Fourteen years after it started, New Orleans’ charter-school experiment reached a milestone this summer, when the Big Easy became the first major U.S. city that doesn’t offer any traditional schools.
Perhaps more significantly, new research published last month concluded that the charter movement — and more specifically school officials’ aggressive approach to failing charters — was responsible for almost all of the remarkable improvements the district has seen in student performance.
“Put another way,” the New Orleans Times-Picayune reported, “New Orleans students’ average test scores have improved over time because the state has regularly closed or taken over failing schools and replaced them with higher-performing ones.”
The Tulane University study found that education results improved more when failing schools were turned over to new management than when they tried to fix themselves.
“Close or take over the school, open another one, close and take over a school, open another one: You keep doing that,” Tulane researcher Douglas Harris told NPR. “If you’re doing it well, then those opening schools are better than the ones that you’re closing and taking over, then that’s going to lead to improvement in the city over time. And it did.”
A private Christian college in Due West could become the gatekeeper for millions of state taxpayer dollars to fund online charter schools.
The findings can’t be extrapolated to all schools, but they offer an important reminder for S.C. legislators that the charter-school movement is built on a two-part equation. Charter schools receive public funding but are free to make hiring, firing, curricula, scheduling and a host of other decisions free from state or district requirements. In return for that freedom — and in acknowledgment that charter schools can open in places where taxpayers have already spent money to build and operate a regular public school that could accommodate all the available students — they’re supposed to be closed if they don’t live up to the promises in their charters.
South Carolina was never great at enforcing the responsibility requirement; it’s far too difficult to revoke a charter before it comes up for renewal, every 10 years. But our willingness to demand accountability suffered a potentially fatal blow when the private Erskine University exploited a loophole in the law to become a charter school “authorizer” — and promptly rescued several failing schools that were about to be closed by the state’s official authorizer. For two years now, the Legislature has refused to close that loophole, although lawmakers did approve a plan this year that might result in some closures.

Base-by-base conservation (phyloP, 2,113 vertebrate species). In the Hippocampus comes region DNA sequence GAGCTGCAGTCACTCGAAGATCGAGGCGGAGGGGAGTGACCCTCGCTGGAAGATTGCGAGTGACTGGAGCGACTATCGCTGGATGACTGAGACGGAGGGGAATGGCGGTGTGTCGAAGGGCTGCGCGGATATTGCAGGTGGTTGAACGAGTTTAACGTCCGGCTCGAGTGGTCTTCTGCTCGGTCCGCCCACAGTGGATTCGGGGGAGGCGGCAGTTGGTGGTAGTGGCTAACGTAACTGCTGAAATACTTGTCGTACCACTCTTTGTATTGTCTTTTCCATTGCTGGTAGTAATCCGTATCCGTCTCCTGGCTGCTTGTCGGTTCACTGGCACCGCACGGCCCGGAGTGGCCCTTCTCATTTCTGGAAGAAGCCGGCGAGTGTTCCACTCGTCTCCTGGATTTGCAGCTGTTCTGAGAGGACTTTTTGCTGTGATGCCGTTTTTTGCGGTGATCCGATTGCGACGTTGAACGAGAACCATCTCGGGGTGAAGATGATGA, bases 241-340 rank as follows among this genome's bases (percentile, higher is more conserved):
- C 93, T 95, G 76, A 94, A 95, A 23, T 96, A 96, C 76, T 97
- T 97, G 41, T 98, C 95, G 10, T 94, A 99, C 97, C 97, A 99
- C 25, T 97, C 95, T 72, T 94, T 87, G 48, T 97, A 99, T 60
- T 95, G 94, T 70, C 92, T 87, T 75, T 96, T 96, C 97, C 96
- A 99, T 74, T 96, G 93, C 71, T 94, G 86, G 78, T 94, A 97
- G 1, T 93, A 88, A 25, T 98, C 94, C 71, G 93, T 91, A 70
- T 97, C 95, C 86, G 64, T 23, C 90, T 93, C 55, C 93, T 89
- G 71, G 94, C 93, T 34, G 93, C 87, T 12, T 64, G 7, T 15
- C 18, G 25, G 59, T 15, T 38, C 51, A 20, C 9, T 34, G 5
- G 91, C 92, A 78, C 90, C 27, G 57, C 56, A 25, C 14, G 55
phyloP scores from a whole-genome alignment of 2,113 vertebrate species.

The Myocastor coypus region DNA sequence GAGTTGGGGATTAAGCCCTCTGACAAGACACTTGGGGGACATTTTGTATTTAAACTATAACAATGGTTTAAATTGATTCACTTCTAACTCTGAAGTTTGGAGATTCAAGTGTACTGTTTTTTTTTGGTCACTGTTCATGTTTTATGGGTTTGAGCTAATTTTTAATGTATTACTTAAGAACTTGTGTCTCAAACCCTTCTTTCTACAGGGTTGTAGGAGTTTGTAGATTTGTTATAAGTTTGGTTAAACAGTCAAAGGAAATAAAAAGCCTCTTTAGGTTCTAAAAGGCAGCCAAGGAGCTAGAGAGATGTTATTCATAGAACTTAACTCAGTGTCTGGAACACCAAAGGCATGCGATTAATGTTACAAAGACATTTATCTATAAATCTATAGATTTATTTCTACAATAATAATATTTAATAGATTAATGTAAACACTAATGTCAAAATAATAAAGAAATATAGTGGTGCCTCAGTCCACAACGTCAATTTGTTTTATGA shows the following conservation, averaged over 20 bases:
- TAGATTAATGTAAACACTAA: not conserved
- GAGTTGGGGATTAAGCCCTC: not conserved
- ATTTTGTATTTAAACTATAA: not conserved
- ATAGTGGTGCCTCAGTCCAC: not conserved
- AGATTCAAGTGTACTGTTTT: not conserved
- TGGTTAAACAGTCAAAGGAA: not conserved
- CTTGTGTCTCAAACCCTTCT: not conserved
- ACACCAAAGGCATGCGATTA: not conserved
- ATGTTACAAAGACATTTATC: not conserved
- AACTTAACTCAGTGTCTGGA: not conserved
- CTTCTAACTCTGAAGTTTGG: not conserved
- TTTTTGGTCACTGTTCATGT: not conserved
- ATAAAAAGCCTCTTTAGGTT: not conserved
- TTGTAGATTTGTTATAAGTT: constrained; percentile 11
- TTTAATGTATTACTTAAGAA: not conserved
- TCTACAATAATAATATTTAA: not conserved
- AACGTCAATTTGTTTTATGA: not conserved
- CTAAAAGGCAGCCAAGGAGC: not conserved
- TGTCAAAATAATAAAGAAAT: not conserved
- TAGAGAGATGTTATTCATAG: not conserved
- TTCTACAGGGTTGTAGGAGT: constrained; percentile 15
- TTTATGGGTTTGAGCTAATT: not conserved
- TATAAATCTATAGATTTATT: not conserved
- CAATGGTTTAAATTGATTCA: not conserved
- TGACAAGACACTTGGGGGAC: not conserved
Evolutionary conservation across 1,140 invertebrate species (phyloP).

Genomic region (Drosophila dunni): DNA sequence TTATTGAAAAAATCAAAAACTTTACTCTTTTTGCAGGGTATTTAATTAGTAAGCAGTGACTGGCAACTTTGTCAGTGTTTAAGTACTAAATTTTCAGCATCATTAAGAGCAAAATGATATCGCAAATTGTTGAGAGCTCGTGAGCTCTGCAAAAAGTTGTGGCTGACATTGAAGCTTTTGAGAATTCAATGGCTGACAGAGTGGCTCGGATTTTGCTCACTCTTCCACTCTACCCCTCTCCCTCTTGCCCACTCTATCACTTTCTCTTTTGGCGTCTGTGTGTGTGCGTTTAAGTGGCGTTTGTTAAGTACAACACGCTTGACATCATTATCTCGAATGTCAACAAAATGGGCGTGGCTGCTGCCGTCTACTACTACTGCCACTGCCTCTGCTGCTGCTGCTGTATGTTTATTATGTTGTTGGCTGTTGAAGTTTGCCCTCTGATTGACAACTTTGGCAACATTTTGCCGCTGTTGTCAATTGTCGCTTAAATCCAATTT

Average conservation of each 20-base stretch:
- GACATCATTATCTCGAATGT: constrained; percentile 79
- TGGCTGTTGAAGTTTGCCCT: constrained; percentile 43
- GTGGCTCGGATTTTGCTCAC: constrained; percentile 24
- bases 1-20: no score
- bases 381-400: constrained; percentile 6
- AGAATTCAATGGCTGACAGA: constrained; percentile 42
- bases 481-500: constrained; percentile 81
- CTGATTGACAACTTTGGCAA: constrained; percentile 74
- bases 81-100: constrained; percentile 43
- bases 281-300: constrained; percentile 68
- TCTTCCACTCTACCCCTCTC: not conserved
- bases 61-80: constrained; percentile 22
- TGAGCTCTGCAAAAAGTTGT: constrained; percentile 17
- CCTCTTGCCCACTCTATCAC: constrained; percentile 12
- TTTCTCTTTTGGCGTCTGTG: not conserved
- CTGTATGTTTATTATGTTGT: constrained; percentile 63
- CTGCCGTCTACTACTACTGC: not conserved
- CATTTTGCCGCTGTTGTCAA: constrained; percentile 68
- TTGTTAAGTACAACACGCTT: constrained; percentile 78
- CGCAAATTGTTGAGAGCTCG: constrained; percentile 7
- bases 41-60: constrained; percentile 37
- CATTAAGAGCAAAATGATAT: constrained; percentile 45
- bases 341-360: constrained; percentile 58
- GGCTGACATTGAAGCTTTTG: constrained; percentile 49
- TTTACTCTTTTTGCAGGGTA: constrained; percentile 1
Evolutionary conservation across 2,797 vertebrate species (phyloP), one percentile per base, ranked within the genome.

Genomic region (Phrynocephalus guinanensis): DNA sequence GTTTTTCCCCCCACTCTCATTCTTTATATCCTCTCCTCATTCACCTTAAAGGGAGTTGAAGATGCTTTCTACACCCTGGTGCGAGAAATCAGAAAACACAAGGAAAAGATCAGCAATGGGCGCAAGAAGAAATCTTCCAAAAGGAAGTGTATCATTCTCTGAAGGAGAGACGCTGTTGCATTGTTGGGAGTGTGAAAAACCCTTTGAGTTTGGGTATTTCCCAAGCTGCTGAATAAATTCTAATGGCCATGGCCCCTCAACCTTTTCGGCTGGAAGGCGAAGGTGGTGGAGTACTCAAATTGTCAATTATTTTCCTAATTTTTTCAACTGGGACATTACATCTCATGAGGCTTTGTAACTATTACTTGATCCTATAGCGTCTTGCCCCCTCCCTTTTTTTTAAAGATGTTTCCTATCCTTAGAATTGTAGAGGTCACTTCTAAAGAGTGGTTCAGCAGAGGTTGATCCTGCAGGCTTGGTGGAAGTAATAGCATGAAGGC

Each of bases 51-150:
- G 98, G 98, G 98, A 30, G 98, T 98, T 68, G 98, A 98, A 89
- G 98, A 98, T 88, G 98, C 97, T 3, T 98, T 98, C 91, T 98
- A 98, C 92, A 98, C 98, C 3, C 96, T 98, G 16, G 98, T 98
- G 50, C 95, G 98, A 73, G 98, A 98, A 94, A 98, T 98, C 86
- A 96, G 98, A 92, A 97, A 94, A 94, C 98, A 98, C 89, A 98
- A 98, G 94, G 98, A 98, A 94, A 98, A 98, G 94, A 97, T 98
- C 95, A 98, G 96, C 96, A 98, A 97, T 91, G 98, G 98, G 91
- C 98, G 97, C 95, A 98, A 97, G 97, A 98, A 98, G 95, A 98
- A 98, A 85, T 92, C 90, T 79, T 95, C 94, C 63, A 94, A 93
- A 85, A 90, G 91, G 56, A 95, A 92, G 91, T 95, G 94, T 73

Closing failing charter schools is important because they receive millions of dollars in taxpayer funding that could otherwise be used to improve regular public schools. It’s essential because parents are led to believe that charter schools are superior to public schools, when in some cases they’re taking their kids out of traditional public schools that are better than the charter schools.
It’s also worth keeping these findings in mind as legislators struggle with how to improve traditional public schools that are failing. We probably can’t find qualified parents or reputable charter school companies to take over those schools, but the state Education Department can take control and work with the community to turn around those schools. In fact, it’s currently doing that in a handful of districts. But it needs firmer legal footing, a few more options and the ability to make sure it doesn’t turn around schools only to have to return control to the same people who oversaw their failure in the first place.